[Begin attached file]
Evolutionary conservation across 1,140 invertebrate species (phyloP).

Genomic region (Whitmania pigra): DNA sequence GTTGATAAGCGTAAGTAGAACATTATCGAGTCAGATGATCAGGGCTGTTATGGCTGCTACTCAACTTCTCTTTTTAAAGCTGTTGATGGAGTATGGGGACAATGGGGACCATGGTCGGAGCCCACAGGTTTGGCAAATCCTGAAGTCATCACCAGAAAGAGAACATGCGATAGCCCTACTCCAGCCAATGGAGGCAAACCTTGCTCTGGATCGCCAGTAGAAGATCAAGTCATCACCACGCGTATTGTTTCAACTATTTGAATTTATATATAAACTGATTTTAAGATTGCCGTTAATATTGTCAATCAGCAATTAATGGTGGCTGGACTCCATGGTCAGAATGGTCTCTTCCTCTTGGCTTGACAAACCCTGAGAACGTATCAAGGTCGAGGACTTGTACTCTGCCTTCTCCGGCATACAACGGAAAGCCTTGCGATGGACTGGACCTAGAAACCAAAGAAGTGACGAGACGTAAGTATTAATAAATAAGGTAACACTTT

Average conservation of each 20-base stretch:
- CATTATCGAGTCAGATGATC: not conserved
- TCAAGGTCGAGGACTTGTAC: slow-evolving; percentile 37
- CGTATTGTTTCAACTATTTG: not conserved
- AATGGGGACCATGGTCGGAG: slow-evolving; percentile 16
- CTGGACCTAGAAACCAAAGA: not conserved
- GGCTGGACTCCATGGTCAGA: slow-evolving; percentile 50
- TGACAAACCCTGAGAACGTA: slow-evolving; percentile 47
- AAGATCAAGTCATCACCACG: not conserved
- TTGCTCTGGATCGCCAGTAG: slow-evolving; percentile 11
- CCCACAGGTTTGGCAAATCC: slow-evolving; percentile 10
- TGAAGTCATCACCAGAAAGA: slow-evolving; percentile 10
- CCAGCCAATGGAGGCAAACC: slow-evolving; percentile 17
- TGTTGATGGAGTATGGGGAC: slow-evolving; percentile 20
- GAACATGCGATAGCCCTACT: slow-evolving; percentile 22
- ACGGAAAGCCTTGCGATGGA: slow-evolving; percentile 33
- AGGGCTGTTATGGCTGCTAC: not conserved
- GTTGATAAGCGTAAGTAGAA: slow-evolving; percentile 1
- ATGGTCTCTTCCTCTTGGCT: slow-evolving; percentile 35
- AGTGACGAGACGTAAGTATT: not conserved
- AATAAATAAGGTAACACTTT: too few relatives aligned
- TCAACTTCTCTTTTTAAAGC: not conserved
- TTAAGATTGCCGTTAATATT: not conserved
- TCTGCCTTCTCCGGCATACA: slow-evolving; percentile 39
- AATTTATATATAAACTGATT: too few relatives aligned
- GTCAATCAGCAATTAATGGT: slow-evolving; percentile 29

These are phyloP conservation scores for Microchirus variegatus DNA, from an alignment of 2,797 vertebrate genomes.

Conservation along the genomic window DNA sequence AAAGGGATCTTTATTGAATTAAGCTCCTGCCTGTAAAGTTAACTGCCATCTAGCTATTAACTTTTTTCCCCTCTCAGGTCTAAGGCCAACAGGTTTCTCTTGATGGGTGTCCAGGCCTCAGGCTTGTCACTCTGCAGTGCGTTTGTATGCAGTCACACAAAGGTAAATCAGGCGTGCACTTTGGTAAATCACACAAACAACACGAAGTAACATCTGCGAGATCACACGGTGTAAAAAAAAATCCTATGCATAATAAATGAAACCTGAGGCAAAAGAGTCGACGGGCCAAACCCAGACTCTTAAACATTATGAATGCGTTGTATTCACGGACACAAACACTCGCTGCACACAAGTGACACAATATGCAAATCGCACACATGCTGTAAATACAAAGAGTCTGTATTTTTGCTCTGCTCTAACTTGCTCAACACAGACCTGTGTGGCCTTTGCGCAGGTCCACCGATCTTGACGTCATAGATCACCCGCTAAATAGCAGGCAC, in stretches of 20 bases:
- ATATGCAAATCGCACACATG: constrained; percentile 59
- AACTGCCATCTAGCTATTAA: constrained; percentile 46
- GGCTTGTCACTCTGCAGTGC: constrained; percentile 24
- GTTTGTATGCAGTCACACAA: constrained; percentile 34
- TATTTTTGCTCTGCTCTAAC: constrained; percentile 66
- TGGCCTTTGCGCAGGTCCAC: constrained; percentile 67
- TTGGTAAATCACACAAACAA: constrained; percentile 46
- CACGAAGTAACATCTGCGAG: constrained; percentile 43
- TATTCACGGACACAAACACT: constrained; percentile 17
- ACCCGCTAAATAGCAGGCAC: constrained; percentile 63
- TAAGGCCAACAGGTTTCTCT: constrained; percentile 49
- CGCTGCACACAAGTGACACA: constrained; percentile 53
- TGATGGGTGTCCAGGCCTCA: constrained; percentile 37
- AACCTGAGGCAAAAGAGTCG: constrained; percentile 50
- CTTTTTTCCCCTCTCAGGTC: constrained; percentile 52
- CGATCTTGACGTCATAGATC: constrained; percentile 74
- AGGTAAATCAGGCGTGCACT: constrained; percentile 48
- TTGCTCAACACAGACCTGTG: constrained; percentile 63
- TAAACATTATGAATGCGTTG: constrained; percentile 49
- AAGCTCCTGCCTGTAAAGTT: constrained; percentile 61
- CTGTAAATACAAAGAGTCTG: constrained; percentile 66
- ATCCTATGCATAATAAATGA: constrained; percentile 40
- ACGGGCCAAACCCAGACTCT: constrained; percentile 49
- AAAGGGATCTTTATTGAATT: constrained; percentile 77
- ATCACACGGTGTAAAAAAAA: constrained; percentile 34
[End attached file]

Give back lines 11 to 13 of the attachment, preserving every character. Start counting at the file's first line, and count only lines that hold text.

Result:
- AAGATCAAGTCATCACCACG: not conserved
- TTGCTCTGGATCGCCAGTAG: slow-evolving; percentile 11
- CCCACAGGTTTGGCAAATCC: slow-evolving; percentile 10